It has been found that the combination of side-forging (or rolling) and upset forging (or rolling), both carried out with heavy drafts, produces billets having uniformly fine grain sizes (approximately 25 μm or less) and predominantly <222> textures with respect to the forging or rolling plane of the billet. These properties each contribute to improving the sputter rates of the targets formed from these billets and the uniformity of metallic films deposited by the targets on substrates during sputtering operations.
Therefore, it is an object of the invention to provide a a process which combines a side-forging or side-rolling-step with an upset forging or upset rolling step to produce a putter target of substantially pure tantalum having a body-centered cubic crystalline structure, predominantly <222> texture and grains no greater than about 25 μm. Other objects and advantages of the invention will be apparent from the following description, the accompanying drawings and the appended claims.
FIG. 1 is a schematic representation of a unit cell of a body-centered cubic crystalline matrix showing the <200> and <222> directions,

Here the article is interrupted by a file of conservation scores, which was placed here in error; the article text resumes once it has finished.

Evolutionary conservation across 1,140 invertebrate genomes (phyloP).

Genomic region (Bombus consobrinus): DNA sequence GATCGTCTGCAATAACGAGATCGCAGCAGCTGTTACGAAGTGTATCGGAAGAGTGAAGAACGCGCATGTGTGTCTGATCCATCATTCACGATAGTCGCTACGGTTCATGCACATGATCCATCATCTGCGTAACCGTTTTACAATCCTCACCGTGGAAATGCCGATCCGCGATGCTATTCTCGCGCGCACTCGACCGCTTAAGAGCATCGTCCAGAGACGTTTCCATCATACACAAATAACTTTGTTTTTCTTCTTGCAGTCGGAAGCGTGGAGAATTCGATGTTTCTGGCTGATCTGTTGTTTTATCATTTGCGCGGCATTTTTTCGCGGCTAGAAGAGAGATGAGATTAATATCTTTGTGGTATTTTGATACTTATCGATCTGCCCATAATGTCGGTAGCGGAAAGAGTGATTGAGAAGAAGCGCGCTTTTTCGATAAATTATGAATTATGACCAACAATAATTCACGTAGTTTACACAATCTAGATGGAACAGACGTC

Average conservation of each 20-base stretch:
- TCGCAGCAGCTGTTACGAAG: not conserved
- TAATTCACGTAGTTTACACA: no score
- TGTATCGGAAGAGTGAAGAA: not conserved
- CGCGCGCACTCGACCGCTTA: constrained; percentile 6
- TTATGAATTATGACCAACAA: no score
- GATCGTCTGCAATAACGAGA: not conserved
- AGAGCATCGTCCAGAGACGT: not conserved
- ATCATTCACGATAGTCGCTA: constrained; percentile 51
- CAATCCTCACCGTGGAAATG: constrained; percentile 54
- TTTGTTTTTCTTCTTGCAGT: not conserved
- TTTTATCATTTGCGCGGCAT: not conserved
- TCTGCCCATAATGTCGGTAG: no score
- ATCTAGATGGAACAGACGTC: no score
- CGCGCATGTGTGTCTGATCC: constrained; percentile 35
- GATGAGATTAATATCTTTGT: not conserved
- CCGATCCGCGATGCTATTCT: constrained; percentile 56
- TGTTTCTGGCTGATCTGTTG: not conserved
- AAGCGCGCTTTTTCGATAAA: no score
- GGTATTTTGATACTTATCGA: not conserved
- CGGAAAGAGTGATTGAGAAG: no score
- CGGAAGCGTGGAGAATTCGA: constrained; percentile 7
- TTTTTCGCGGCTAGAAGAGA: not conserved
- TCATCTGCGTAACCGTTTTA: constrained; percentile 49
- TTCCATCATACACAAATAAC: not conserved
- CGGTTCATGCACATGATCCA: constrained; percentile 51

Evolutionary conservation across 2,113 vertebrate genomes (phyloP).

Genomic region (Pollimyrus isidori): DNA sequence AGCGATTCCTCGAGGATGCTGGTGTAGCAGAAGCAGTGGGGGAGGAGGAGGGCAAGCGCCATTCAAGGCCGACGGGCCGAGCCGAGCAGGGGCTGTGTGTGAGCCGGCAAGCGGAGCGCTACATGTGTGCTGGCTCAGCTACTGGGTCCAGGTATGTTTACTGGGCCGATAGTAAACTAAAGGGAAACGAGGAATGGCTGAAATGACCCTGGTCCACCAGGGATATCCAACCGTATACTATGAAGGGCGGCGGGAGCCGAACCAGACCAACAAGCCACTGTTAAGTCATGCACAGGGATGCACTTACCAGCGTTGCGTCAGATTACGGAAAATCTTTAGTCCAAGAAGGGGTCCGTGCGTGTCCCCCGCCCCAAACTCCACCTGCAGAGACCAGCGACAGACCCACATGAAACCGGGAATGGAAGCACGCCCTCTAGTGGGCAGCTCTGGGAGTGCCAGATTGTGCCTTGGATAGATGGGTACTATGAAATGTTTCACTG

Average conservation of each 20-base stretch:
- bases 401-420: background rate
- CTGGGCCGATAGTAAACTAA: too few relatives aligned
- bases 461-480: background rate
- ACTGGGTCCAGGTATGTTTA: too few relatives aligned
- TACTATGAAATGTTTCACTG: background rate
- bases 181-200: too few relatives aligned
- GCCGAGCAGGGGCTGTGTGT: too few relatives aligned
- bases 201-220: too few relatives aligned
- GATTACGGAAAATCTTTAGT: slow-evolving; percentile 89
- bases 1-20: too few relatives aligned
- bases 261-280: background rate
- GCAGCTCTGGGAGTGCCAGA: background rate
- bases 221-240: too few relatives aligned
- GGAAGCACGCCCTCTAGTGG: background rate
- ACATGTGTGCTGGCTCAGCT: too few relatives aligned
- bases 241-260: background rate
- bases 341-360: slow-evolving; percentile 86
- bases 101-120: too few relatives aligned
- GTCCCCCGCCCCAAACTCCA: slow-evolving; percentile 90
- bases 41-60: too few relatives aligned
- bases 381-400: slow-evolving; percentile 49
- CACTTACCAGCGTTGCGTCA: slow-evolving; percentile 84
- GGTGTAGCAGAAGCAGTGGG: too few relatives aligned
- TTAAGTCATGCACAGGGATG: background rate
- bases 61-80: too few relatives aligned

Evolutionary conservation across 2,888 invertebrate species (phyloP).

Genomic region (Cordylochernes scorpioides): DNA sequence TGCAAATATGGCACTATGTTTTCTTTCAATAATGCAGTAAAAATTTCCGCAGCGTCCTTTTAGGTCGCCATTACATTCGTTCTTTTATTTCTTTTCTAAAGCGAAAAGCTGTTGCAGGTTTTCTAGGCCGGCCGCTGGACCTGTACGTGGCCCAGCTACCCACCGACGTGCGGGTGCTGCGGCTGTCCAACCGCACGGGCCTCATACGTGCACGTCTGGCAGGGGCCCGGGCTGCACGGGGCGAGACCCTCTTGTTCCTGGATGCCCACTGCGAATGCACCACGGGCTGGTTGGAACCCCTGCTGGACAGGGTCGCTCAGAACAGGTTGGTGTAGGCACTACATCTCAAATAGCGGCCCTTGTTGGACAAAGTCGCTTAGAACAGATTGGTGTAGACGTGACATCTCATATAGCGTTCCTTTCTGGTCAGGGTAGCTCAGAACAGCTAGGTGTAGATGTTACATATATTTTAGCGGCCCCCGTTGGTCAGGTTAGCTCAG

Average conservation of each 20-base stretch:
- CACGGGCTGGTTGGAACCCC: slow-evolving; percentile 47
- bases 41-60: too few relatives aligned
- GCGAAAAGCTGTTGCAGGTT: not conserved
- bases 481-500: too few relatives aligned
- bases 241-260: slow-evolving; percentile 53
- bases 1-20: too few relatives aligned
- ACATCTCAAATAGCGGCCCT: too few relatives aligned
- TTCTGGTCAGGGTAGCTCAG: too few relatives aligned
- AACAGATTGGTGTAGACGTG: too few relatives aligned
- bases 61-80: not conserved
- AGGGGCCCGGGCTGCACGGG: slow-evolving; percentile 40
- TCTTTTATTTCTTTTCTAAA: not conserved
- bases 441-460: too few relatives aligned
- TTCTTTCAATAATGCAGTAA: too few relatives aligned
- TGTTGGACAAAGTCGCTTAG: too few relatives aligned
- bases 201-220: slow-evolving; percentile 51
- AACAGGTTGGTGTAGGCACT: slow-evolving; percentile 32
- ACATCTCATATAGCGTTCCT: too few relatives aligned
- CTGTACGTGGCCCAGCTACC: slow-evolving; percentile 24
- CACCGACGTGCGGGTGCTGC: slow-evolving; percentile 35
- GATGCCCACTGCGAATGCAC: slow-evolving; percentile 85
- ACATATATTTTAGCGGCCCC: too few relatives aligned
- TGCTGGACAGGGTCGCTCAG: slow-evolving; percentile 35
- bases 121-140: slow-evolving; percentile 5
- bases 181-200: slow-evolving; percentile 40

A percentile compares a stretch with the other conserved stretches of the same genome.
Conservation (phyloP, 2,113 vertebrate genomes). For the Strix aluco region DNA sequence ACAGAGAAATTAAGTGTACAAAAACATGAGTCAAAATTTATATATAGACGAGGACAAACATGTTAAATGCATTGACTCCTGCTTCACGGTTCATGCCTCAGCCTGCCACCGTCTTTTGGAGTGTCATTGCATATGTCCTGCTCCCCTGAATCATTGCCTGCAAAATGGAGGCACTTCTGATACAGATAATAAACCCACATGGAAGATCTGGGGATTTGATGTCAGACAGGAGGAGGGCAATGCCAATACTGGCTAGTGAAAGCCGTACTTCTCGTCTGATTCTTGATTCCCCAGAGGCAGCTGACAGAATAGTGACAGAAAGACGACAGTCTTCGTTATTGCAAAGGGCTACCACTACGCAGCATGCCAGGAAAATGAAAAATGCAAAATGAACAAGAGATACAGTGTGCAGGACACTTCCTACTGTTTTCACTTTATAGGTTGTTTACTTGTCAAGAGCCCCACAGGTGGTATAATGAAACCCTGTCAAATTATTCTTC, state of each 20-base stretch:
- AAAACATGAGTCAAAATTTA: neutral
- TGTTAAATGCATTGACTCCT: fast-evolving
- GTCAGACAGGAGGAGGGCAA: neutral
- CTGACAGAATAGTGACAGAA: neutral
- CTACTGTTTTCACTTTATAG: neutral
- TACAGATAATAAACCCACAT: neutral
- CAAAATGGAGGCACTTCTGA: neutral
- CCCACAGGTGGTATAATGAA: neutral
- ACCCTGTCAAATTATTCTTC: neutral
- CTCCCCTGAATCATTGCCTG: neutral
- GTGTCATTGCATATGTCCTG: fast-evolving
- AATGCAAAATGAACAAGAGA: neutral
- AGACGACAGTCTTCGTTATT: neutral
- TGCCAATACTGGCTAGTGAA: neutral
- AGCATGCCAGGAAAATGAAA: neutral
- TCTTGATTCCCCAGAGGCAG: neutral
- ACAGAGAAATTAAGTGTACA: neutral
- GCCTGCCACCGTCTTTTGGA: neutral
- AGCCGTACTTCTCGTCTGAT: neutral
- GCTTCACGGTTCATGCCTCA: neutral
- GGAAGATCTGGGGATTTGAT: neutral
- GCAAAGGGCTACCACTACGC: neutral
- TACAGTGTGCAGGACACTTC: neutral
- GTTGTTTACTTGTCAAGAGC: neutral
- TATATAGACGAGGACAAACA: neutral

FIG. 2 is a schematic diagram setting forth a preferred process in accordance with the invention; and
FIG. 3 is a polarograph showing the orientation distribution in a tantalum billet worked in accordance with the method of the invention.
Referring to FIG. 2, an especially preferred process for fabricating a sputter target 30 having a sputtering surface 32 begins at step 40 with providing a billet 42 of substantially pure tantalum having a centerline 44. One method for forming, such a billet 42 includes melting the tantalum with an electron beam (not shown) and then casting the tantalum to form the billet 42. This technique is well known to those of ordinary skill in the art. While the billet 42 is shown as cylindrical or rod-shaped in FIG. 2, the precise shape of the billet is not critical to the present invention.
Next, at step 50, the billet 42 is side-forged or side-rolled at a temperature ranging from room temperature (typically about 25° C.) to about 400° C. to reduce a first dimension 52 of the billet 42 transverse (most preferably, substantially perpendicular) to the centerline 44 by about 70% to about 85%. This step 50 is followed by a vacuum anneal at a temperature of about 900° C. to about 1200° C. It should be noted that, due to the heavy working of the metal during the side-forging or side-rolling step, the approximately 900° C. to 1200° C. annealing temperature is lower than the annealing temperature typically used in connection with prior art processes, typically about 1500° C.